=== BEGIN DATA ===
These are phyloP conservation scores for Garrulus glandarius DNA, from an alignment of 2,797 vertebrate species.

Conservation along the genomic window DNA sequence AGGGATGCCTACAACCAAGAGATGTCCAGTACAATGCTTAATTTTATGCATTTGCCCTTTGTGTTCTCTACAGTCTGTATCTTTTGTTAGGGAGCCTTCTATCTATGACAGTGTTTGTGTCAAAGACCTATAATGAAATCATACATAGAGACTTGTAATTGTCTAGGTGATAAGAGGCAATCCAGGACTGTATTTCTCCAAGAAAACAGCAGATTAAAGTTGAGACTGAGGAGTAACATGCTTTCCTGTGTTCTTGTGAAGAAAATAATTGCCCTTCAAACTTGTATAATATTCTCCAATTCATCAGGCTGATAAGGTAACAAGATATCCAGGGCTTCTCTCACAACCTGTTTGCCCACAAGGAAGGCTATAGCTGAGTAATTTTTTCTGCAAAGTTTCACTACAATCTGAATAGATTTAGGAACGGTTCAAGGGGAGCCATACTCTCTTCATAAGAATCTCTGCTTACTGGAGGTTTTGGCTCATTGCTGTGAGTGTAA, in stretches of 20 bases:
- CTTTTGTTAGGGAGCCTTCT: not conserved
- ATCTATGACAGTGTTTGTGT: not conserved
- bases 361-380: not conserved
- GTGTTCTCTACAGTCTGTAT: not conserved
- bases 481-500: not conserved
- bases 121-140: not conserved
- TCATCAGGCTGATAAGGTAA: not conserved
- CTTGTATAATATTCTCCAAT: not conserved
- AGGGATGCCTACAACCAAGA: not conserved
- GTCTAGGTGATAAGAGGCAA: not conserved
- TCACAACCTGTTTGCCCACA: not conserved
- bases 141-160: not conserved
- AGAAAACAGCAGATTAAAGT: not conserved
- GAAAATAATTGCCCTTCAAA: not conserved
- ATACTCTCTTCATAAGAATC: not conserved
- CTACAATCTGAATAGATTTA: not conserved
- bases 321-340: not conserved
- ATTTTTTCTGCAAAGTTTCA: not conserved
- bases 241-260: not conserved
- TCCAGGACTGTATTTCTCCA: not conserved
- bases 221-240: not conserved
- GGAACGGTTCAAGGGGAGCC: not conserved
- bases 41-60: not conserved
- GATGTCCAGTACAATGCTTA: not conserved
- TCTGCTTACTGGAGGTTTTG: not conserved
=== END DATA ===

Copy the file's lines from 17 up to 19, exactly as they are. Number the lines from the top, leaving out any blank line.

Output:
- ATACTCTCTTCATAAGAATC: not conserved
- CTACAATCTGAATAGATTTA: not conserved
- bases 321-340: not conserved